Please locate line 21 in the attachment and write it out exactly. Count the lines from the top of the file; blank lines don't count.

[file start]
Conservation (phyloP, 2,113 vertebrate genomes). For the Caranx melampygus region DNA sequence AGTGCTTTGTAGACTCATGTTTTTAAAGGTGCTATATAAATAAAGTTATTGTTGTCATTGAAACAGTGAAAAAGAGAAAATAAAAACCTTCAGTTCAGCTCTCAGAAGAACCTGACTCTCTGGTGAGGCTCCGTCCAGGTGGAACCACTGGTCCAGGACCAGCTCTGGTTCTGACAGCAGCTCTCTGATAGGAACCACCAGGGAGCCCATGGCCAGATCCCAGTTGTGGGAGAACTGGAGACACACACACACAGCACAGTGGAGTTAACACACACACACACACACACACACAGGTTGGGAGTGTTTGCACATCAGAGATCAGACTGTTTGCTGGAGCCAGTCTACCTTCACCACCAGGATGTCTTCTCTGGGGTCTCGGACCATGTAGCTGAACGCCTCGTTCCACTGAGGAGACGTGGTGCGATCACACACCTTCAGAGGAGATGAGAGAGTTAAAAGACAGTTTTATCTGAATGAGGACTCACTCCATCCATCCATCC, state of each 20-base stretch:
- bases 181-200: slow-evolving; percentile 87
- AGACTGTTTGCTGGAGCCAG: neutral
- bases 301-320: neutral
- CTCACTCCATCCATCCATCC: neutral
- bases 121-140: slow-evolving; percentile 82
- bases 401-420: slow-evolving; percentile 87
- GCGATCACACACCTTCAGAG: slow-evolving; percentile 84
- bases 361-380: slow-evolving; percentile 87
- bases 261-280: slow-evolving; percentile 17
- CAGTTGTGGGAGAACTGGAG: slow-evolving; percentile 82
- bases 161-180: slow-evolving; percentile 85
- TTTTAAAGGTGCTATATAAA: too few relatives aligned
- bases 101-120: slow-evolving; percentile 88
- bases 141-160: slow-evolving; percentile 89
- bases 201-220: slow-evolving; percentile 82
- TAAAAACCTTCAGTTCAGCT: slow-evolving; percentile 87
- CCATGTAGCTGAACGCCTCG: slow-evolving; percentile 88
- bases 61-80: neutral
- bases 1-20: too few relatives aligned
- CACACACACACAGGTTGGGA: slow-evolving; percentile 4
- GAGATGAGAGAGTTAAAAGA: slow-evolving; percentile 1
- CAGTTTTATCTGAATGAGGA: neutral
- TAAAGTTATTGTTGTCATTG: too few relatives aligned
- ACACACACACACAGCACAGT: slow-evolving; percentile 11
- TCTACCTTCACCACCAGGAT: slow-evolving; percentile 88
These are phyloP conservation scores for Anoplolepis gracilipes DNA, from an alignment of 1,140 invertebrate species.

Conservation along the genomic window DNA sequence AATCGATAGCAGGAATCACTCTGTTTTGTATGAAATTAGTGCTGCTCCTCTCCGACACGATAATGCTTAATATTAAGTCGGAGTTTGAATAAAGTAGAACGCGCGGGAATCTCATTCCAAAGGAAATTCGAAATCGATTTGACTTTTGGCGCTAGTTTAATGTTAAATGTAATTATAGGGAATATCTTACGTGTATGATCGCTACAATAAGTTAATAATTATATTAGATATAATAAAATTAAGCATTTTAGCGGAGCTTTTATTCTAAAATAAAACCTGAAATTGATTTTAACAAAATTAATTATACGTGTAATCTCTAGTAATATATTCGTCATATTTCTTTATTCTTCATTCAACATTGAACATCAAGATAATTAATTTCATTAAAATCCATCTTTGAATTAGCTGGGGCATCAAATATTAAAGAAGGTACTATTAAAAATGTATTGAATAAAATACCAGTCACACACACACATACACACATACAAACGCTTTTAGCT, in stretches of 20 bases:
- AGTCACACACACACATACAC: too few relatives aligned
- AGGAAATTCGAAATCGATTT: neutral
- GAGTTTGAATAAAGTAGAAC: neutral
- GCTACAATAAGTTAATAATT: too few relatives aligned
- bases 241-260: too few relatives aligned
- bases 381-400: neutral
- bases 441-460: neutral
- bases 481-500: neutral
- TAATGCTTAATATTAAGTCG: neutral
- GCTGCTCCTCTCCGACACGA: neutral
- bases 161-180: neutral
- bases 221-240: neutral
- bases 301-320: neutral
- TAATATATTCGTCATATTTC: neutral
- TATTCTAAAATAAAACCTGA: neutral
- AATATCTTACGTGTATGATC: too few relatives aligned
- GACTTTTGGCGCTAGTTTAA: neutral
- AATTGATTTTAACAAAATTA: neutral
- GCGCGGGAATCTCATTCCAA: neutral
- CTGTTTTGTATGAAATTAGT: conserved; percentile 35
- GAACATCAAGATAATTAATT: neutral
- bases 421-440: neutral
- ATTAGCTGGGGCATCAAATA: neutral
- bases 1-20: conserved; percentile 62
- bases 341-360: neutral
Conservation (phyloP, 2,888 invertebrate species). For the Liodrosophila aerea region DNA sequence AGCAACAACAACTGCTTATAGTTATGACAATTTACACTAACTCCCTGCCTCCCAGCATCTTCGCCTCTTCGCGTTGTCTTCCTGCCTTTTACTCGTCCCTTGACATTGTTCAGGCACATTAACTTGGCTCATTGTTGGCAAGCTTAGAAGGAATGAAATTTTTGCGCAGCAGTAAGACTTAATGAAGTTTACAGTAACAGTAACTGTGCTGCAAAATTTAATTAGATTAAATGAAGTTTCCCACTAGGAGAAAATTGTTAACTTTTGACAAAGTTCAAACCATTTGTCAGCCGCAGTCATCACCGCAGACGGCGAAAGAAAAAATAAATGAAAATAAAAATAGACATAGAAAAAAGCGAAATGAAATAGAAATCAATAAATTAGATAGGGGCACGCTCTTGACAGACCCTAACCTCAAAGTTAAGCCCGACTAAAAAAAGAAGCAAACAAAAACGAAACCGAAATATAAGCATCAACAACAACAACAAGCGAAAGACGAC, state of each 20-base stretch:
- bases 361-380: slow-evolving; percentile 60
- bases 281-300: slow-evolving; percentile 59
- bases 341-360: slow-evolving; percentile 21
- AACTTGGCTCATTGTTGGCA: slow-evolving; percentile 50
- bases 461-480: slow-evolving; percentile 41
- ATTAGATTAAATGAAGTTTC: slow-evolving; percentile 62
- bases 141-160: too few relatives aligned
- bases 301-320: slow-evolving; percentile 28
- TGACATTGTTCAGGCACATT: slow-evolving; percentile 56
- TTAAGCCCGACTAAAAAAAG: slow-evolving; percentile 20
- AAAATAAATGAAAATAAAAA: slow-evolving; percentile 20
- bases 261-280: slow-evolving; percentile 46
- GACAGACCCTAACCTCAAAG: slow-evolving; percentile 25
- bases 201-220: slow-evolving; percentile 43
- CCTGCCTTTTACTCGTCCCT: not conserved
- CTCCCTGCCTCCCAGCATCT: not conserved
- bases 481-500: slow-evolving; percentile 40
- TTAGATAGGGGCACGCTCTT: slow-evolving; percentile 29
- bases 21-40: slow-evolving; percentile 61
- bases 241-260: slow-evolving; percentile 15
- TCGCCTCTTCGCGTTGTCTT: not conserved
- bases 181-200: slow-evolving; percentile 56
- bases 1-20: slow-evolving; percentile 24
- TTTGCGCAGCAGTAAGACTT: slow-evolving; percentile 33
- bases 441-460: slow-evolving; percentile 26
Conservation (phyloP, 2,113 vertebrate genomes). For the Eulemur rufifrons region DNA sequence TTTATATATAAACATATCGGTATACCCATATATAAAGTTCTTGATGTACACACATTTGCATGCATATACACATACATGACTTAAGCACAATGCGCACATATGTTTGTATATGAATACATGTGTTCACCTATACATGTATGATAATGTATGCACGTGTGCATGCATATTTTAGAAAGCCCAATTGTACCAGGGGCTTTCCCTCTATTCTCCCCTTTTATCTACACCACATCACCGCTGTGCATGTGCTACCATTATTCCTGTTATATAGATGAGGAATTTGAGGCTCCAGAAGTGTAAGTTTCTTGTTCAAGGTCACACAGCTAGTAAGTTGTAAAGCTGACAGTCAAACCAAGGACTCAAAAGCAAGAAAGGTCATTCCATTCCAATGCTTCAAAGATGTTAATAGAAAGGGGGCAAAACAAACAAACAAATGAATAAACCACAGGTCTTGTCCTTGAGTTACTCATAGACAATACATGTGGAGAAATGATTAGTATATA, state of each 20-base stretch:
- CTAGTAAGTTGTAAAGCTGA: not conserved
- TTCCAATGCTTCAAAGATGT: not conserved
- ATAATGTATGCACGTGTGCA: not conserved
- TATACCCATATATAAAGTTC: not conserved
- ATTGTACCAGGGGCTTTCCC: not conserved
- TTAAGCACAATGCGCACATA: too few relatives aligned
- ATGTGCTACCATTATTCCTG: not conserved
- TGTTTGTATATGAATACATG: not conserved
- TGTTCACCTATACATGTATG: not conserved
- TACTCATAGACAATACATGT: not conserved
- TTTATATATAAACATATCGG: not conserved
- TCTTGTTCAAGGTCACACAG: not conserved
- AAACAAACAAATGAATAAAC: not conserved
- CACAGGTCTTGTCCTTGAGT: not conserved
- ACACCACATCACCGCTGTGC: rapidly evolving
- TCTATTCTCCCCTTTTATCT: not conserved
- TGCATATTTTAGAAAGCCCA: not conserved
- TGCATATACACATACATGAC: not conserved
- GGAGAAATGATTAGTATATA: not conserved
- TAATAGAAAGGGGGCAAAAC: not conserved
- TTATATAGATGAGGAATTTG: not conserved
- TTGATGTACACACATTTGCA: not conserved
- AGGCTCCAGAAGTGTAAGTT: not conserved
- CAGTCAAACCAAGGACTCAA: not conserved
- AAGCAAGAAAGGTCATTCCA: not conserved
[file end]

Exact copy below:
- CACACACACACAGGTTGGGA: slow-evolving; percentile 4